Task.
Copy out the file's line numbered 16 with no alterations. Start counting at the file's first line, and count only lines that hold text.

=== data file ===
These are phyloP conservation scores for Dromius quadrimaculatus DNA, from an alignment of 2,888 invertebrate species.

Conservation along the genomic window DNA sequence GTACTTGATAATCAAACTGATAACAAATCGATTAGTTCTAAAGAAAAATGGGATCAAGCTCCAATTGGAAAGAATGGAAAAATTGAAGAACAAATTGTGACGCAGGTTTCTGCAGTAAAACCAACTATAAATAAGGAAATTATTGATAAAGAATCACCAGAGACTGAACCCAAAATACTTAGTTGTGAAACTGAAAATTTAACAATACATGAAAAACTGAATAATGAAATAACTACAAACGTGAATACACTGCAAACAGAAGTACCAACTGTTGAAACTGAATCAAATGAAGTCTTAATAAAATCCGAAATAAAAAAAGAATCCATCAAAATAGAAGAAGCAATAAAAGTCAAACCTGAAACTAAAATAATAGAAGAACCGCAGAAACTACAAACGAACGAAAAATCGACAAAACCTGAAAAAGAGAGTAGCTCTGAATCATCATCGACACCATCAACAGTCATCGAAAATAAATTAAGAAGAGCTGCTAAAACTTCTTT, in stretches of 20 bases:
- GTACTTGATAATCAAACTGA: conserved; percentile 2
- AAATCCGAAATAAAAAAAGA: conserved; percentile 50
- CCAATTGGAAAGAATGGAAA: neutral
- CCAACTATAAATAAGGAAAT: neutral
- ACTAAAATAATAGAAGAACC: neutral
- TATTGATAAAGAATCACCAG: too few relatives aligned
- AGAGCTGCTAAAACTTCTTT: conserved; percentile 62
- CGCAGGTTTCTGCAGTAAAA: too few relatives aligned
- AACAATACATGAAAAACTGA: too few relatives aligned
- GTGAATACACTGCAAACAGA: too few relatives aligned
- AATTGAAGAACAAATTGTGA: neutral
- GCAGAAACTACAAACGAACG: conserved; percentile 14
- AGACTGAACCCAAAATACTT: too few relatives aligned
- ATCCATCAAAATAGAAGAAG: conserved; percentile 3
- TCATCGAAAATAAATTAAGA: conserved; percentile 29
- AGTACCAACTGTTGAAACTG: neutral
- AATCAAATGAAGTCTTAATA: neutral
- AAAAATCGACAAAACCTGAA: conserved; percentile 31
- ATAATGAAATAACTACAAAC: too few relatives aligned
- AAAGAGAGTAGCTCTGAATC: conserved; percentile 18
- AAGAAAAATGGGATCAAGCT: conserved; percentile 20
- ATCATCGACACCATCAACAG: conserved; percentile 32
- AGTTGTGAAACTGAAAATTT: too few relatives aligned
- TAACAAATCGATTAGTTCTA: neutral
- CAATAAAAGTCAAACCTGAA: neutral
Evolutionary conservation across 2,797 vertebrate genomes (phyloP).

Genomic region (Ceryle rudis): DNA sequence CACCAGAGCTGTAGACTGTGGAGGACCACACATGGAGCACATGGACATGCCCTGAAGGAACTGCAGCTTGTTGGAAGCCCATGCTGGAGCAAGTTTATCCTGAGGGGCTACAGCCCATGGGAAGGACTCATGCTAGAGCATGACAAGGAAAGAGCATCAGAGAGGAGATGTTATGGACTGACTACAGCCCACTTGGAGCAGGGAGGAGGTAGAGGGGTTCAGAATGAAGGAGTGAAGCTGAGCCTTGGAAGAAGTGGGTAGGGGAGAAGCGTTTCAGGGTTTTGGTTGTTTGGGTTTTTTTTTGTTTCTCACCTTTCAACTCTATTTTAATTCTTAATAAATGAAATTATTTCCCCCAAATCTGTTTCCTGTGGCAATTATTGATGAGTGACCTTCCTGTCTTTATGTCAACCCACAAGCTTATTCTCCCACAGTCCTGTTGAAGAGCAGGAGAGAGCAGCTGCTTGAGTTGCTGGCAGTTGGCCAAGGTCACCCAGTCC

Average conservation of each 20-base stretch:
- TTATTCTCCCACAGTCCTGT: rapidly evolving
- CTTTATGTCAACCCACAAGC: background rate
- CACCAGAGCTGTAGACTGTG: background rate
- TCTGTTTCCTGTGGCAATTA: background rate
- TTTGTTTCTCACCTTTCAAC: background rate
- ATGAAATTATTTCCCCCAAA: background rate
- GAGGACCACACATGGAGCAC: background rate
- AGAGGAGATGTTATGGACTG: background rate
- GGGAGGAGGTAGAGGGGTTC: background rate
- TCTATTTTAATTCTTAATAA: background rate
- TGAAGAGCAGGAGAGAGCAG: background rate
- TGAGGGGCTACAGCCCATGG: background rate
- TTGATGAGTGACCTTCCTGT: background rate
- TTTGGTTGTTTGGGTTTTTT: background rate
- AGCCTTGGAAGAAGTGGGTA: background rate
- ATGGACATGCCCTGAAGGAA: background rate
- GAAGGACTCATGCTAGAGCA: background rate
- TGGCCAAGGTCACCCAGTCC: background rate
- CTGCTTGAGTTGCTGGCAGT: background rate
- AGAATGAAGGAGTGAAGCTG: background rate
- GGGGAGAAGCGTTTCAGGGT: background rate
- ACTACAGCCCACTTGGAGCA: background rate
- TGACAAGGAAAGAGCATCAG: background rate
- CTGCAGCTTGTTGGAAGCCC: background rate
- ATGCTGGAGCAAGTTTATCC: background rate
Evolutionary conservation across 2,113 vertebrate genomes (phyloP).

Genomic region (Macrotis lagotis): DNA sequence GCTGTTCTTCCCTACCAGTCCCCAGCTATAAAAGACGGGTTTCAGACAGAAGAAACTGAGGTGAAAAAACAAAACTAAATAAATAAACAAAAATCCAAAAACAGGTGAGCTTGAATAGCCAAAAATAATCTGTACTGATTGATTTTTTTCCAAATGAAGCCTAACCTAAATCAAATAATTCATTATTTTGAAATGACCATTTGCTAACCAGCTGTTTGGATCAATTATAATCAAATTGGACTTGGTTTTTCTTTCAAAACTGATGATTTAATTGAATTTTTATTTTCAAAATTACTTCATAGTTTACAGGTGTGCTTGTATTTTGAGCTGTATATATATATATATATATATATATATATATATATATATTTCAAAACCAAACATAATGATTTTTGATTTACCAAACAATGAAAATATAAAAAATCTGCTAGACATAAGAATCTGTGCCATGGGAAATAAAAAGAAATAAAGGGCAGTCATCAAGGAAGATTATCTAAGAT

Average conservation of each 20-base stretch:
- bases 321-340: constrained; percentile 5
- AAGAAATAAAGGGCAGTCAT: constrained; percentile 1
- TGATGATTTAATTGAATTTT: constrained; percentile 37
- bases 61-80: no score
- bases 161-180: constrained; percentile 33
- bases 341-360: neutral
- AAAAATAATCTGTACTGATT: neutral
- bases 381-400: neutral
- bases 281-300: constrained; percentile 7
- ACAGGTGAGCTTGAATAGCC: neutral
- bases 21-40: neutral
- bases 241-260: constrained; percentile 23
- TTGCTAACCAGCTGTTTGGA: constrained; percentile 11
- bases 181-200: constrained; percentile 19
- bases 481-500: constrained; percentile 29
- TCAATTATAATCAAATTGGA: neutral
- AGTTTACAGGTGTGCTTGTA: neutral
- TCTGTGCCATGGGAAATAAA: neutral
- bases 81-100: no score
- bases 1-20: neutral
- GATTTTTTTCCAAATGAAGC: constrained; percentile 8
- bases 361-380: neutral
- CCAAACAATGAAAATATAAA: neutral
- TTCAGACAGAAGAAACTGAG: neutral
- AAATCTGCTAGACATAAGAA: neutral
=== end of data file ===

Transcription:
- ATCCATCAAAATAGAAGAAG: conserved; percentile 3